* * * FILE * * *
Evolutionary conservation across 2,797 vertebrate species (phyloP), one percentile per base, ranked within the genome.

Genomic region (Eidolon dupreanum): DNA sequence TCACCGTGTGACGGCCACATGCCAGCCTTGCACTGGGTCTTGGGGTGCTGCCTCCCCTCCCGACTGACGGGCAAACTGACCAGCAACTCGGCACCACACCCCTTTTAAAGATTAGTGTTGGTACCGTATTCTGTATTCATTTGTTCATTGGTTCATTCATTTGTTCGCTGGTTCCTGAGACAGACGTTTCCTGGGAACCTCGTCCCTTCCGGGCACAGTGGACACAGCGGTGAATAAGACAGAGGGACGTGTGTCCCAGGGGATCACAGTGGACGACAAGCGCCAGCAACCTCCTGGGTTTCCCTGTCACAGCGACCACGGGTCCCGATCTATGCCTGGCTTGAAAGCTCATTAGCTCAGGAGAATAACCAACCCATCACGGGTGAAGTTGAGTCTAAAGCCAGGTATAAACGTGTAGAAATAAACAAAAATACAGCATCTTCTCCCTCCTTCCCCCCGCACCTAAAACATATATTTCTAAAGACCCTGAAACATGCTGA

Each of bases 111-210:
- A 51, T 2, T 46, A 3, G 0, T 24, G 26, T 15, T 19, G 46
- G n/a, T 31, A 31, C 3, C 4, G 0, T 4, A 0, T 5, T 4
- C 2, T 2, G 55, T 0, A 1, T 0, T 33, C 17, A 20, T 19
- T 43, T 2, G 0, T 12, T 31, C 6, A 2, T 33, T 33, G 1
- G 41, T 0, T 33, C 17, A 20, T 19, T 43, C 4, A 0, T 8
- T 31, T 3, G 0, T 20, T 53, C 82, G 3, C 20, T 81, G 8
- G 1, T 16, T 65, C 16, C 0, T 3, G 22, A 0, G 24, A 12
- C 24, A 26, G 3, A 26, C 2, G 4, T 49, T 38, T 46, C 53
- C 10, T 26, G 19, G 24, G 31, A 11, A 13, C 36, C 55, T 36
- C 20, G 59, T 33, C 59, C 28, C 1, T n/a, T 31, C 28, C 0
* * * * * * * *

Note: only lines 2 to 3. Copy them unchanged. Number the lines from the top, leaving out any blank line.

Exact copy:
Genomic region (Eidolon dupreanum): DNA sequence TCACCGTGTGACGGCCACATGCCAGCCTTGCACTGGGTCTTGGGGTGCTGCCTCCCCTCCCGACTGACGGGCAAACTGACCAGCAACTCGGCACCACACCCCTTTTAAAGATTAGTGTTGGTACCGTATTCTGTATTCATTTGTTCATTGGTTCATTCATTTGTTCGCTGGTTCCTGAGACAGACGTTTCCTGGGAACCTCGTCCCTTCCGGGCACAGTGGACACAGCGGTGAATAAGACAGAGGGACGTGTGTCCCAGGGGATCACAGTGGACGACAAGCGCCAGCAACCTCCTGGGTTTCCCTGTCACAGCGACCACGGGTCCCGATCTATGCCTGGCTTGAAAGCTCATTAGCTCAGGAGAATAACCAACCCATCACGGGTGAAGTTGAGTCTAAAGCCAGGTATAAACGTGTAGAAATAAACAAAAATACAGCATCTTCTCCCTCCTTCCCCCCGCACCTAAAACATATATTTCTAAAGACCCTGAAACATGCTGA

Each of bases 111-210: